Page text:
There was a rocket scientist in the audience and he looked skeptical. His father was a client of mine who insisted I was teaching great things about manufacturing wealth, but he felt like his finances were already in order. Finally he agreed to hear me speak at our next event so he could decide for himself.
The result? Rocket scientist, Dale Clarke, came up to me after the event and said he was hooked. He spent the next year of his life rearranging his finances to live wealthier now and in the future.
And soon after, we were working together -- using his talent as a rocket scientist and my knowledge of finance -- to engineer a new way to pay down debt.
We concluded that paying down debt in the most efficient way possible means knowing which loan to pay off first, how fast to pay it off, and when to take a break from paying off loans.
The Number One Rule for Paying Down Debt
The number one rule is to focus on one loan at a time. So instead of paying more than the minimum payment to multiple loans, you only overpay to one loan at a time.
But which loan do you pay more to? The most common advice is to pay down the loan with the highest interest rate. But that completely ignores cash flow.
If you have student loan debt at 8 percent interest with a minimum payment of $50, and a car loan at 2.9 percent with a $400 payment, paying off the car loan and freeing up an extra $400 per month in cash flow will give you more immediate flexibility and opportunity in the future.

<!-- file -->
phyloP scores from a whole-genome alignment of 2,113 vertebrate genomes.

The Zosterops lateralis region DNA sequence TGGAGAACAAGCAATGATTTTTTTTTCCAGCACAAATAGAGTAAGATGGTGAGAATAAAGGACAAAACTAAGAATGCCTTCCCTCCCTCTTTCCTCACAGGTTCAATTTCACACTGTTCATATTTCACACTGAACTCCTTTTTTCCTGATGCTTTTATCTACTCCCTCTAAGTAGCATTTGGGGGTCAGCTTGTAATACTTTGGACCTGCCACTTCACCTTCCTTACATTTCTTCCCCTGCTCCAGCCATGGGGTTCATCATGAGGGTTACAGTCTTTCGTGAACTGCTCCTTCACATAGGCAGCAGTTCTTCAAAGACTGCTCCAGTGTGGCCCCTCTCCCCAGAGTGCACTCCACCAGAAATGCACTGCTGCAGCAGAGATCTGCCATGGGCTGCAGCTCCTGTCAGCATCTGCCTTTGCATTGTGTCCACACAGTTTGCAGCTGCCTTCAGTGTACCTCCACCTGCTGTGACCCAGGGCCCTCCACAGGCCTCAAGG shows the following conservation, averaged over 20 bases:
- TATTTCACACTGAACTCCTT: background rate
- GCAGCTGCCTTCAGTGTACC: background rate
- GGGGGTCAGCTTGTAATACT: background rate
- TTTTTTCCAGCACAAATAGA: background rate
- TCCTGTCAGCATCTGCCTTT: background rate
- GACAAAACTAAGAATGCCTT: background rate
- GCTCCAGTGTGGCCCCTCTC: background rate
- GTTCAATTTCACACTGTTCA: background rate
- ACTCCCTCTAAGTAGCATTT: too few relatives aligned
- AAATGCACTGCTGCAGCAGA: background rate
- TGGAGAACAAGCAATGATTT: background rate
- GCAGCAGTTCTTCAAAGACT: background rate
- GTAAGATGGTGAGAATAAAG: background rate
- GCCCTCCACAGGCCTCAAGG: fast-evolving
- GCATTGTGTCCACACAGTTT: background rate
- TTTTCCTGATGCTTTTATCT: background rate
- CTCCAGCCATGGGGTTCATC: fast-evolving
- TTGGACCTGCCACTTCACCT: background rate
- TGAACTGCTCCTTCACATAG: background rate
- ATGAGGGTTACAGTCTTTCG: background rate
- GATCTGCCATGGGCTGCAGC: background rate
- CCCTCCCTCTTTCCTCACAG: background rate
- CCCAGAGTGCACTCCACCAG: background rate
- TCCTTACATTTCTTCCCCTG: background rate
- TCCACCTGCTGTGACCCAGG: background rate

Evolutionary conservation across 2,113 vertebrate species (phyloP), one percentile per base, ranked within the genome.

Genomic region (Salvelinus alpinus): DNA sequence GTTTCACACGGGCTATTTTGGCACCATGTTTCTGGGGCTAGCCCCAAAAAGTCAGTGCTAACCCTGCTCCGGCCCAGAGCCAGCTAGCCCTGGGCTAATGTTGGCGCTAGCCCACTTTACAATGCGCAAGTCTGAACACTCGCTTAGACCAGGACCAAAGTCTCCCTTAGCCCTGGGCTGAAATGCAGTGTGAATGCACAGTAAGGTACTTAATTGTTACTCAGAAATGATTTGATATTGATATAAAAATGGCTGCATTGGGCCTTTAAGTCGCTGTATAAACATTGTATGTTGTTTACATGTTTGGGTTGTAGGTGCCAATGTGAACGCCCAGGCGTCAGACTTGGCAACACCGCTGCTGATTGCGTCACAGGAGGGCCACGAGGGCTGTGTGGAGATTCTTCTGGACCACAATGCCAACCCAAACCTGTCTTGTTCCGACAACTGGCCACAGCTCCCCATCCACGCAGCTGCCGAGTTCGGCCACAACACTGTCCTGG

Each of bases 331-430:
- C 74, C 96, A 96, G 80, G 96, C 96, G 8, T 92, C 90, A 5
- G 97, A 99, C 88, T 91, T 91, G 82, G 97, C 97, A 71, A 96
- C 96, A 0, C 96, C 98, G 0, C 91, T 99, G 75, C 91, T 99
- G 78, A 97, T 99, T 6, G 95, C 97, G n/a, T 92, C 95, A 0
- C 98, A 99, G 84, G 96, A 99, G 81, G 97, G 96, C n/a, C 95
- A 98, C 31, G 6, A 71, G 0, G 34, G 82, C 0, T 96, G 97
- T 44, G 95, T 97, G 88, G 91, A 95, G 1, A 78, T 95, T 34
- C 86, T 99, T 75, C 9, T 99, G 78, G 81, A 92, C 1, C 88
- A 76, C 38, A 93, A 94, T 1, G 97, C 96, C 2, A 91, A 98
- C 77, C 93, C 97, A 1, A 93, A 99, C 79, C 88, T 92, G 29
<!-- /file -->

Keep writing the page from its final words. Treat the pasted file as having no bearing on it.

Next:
And then if you wanted, after you pay off the car, you could even start putting that $400 towards the student loan, which will speed up the time in which you pay it off and help you save on interest in the long run.
That's why we think the Cash Flow Index is the best way to choose which loan to pay off first.
The New Cash Flow Index
To get a Cash Flow Index for each of your loans, divide a loan balance by its minimum payment.
This gives you a number, and the lower the number, the faster I recommend paying off the loan to free up cash flow.
Any number that falls under 50 is in the danger zone and I recommend you pay it off as fast as you can.
A loan with a Cash Flow Index between 50 and 100 is in the caution zone. Here you may want to consider restructuring the loan for a longer term or a lower interest rate.
Finally, a Cash Flow Index greater than 100 is an efficient loan, and paying it off can be low on your priority list.
When to Temporarily Stop Paying Down Debt
One last thing on managing loan repayments: sometimes it is sensible to make just the minimum payment to all of your loans and delay paying any of them down.
We call it the 90-Day Debt Delay.
Why do this? Because just like sometimes it's a good idea to delay retirement contributions, sometimes it's a good idea to put your money to a more productive use than paying down a loan with a 3 to 13 percent interest rate.
For example, you may have a credit card with a 13% interest rate. But your business may also be returning 25 percent for every $1 you put into it.
Why pay down a 13 percent interest loan when it means missing out on earning 25 percent interest?
So understanding your loans and managing your payments for maximum productivity is another way to recover cash flow.
To recap how to pay down debt like a rocket scientist, use the Cash Flow Index to determine which debt to target first and the urgency with which you should pay it off. Then, consider delaying debt payments if there's an opportunity to earn a greater return elsewhere.